Ryan Atkin this week came out as the UK’s first openly gay professional football official – a huge step in the right direction for LGBT representation in the sport – but there’s still a long way to go before acceptance of all on and off the pitch.
‘DOES YOUR BOYFRIEND, DOES YOUR BOYFRIEND, DOES YOUR BOYFRIEND KNOW YOU’RE HERE?’ – the regular chant heard in the away end at Premier League new boys Brighton and Hove Albion is indicative of a poison on the terraces. You might argue that it’s harmless, just a cheeky jab at the Brighton’s famous gay community, but if the intention is to wind the home fans up, then what does that say about the attitude of the away fans towards homosexuality?
Ryan Atkin came out this week in an interview with Sky Sports. The 32 year old will take charge of matches in the sixth tier of English football this season, as well as acting as a fourth official in the National League. He says he’s never encountered homophobia himself, but is under no illusions that it’s absent from the game, “the biggest challenge that I might face as an openly gay referee would potentially be dealing with homophobia – that could come from players, spectators and yes, possibly some of my own refereeing colleagues”.
Atkin points to the work that initiatives such as Stonewall’s ‘Rainbow Laces’ campaign have done to promote awareness and inclusion at the top level of sport, and despite the hamfistedness of FA Chairman Greg Dyke’s backing – he suggested gay footballers should all come out at the start of the season, perhaps as an addendum to the retained and released list, Greg? – the support of top brass is clearly vital to the cause.
The outcome of this heightened support and awareness have seen higher profile names speak up about their sexuality. Thomas Hitzelsperger, formerly of Aston Villa and West Ham, came out just after his retirement, while the FA Vase final last season saw Cleethorpes Town’s Liam Davis become the first openly gay footballer to play at Wembley. At the top level, incidents of homophobia on the pitch seem a distant memory, with Robbie Fowler’s ‘bum gesture’ aimed at Graeme Le Saux the last serious incident to provoke censure.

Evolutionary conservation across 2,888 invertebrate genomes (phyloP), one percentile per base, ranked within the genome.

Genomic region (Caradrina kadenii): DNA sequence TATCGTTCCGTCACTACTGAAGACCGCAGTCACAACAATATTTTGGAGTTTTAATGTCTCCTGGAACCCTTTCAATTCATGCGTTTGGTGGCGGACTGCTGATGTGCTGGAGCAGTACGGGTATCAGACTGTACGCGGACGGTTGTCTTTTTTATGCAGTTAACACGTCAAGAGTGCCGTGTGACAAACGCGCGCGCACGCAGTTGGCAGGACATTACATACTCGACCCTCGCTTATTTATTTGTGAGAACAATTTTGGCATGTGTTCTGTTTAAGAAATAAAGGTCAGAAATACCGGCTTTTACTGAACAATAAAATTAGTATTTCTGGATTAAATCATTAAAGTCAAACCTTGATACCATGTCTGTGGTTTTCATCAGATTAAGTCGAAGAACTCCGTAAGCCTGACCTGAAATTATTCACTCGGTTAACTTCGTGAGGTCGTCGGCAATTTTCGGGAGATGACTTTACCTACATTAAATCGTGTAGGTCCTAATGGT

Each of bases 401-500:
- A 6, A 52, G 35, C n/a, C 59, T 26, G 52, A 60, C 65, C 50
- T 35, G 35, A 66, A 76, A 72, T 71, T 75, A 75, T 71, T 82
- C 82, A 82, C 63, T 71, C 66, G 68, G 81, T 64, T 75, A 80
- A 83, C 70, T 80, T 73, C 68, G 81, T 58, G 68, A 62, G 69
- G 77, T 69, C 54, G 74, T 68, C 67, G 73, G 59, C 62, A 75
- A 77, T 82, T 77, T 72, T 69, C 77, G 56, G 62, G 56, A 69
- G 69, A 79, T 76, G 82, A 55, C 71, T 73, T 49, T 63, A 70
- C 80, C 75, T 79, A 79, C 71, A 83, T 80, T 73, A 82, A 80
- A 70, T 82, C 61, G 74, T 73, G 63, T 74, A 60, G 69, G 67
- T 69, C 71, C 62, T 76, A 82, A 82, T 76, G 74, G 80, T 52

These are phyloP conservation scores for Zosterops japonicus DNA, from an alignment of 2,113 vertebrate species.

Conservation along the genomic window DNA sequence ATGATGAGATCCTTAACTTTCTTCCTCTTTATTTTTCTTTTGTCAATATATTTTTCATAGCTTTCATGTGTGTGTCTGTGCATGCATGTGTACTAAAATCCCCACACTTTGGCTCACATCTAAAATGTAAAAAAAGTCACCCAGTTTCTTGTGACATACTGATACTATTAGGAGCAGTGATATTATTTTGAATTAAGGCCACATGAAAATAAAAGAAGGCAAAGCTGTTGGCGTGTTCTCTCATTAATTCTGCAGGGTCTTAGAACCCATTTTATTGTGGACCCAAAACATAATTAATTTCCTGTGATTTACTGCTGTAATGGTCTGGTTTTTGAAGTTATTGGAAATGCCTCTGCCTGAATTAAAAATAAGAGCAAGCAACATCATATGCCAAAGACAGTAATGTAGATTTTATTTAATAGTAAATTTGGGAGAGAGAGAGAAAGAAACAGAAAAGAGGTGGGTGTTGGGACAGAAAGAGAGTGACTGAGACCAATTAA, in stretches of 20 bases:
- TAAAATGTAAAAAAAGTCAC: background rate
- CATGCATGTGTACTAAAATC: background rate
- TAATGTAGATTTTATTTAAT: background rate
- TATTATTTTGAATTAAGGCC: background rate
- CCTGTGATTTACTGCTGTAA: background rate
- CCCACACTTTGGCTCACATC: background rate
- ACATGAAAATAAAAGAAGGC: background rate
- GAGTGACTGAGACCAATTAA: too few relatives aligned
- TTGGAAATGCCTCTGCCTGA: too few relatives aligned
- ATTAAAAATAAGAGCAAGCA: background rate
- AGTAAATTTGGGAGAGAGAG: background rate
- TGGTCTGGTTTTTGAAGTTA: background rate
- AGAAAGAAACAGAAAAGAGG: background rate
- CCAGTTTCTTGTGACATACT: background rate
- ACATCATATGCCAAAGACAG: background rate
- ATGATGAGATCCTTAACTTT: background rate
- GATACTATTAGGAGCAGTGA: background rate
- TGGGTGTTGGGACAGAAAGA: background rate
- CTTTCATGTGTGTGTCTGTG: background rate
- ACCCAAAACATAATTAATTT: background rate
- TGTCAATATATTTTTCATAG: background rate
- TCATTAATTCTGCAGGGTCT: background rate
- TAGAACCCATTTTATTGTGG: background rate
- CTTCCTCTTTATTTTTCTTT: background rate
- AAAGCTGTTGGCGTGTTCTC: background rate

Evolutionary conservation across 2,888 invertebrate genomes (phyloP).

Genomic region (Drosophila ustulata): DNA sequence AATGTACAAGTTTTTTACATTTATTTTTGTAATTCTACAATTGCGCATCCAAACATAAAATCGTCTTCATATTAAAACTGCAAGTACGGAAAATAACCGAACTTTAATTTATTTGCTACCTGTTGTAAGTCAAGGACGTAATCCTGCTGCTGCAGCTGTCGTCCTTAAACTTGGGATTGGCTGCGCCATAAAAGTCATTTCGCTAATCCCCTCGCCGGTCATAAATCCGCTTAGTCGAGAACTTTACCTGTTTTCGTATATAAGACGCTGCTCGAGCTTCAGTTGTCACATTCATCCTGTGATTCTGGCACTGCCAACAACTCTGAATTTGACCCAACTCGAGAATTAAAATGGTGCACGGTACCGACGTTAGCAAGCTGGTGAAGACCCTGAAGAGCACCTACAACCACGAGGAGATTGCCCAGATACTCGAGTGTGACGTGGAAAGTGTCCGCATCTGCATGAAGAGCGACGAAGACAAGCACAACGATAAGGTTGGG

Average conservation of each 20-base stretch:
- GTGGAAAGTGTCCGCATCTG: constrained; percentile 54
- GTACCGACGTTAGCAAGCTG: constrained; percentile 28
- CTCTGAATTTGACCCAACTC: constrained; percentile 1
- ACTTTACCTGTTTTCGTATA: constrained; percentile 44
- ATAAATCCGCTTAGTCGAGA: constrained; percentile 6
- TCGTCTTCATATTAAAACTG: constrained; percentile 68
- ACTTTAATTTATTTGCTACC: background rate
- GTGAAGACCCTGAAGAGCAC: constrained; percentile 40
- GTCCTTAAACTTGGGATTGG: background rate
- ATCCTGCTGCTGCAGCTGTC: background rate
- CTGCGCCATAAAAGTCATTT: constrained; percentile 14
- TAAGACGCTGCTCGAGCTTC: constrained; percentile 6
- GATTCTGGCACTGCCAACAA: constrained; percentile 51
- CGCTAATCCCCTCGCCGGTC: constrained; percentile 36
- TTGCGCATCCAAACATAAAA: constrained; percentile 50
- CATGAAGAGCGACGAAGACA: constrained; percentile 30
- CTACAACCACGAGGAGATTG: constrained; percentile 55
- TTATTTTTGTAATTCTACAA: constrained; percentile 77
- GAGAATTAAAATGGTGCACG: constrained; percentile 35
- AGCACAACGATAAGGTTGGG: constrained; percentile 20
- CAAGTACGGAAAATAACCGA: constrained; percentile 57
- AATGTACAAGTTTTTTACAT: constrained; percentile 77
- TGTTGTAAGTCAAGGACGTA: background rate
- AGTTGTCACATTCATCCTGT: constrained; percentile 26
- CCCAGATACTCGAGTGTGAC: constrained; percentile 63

Off the pitch, however, is a different story. With the next two World Cups being held in Russia and Qatar respectively, FIFA have potentially set the cause back at least five years, former president Sepp Blatter advising any gay fans that wish to attend the tournaments to “refrain from any sexual activities”. “You know what these pinkos are like – can’t keep their hands off each other. It’s like they’re rubbing it in our faces!” He probably thought.
The BBC held a survey in 2016 to gauge fan opinion on homosexuality in football, and the results were mostly positive. 82% of supporters said they wouldn’t care if one of their team’s players was openly gay, while 71% of fans believe more should be done by clubs to tackle homophobia in football. All gravy. However the darker side of the stands was also represented, with 50% of respondents saying they had heard homophobic chanting at a match, while 8% said they would stop following their team if one their players came out as gay. Now, taking Old Trafford as an example, 8% would roughly equate to 6,000 supporters; double the average away allocation. To the credit of Chris Sutton (and he is an extremely dour man), he was one of the first to condemn this 8%, suggesting they had “no place in football”.
Ironically that’s a phrase used liberally by those who belong to the 8%. The official Twitter accounts of football clubs raising awareness of the Rainbow Laces campaign received plenty of responses from ‘outraged’ fans who think ‘politics don’t belong in football’ and that different coloured laces in football boots were somehow an affront to their masculinity.
This came to the forefront again over the summer, when Newcaslte United supporters group Gallowgate Flags unveiled a new rainbow flag to be displayed at the Gallowgate End of St James’ Park on matchdays this season. The flag was created to show unity with LGBT members of the Toon Army, and enhance the feeling of inclusion at the stadium, that no matter who you are, whatever your preference, you’re still welcome to come and scream abuse at Paul Dummett for 90 minutes. The response on social media was largely positive, though the criticism the flag garnered suggest the 8% are alive and mouth-breathing in the North East: “what next a flag for ginger dwarfs?” screamed Glenn, into his whey powder; “Typical gays! Always wanting attention and to be heard!” replied Carl, wanting attention and to be heard.
That unpleasant section of supporters exists at every club, and the for as long as society marginalises its members based on their sexual preference, this aspect will remain at football grounds. Laws have been brought in by the FA to punish supporters using homophobic language at the match, so the power is in our hands. Great strides have been made in the past 30 years to make the game more inclusive for all, and slowly but surely those that take part feel more comfortable and confident to be who they are both on and off the pitch, but to truly make football inclusive for all we must work together.